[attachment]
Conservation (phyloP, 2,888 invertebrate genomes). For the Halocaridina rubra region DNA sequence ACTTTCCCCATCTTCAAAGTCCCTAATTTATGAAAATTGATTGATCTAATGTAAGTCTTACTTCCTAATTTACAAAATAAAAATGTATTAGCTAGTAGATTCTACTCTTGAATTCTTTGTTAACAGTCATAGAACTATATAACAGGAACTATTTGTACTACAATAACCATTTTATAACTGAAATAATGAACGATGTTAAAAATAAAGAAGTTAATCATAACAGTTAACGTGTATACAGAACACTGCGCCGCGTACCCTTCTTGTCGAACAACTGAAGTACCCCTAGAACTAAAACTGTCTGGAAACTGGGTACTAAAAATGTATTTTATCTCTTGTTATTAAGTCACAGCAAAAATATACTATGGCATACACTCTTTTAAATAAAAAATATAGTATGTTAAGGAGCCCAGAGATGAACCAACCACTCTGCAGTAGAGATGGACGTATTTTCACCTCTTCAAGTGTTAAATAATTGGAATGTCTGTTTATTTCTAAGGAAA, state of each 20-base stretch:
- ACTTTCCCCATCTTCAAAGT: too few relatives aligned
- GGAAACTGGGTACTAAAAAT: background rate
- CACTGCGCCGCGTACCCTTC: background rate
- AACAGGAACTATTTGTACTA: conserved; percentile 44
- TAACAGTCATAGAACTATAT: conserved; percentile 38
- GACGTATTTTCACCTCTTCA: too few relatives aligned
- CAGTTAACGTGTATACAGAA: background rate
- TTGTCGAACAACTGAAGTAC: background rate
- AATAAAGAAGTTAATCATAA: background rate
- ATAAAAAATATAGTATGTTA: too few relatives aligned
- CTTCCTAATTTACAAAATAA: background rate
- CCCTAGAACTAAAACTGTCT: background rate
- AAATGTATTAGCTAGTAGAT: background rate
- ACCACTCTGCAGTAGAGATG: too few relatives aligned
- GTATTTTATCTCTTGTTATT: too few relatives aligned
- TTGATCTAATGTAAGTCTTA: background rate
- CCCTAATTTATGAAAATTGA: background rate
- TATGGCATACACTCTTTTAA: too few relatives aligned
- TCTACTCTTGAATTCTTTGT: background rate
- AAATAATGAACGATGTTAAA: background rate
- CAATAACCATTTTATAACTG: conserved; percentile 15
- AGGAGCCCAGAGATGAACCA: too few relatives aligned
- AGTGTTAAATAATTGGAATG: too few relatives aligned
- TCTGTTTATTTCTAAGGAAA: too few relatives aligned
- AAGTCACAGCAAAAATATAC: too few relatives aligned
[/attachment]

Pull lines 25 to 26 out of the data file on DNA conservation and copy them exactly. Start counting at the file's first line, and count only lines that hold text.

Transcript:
- TCTGTTTATTTCTAAGGAAA: too few relatives aligned
- AAGTCACAGCAAAAATATAC: too few relatives aligned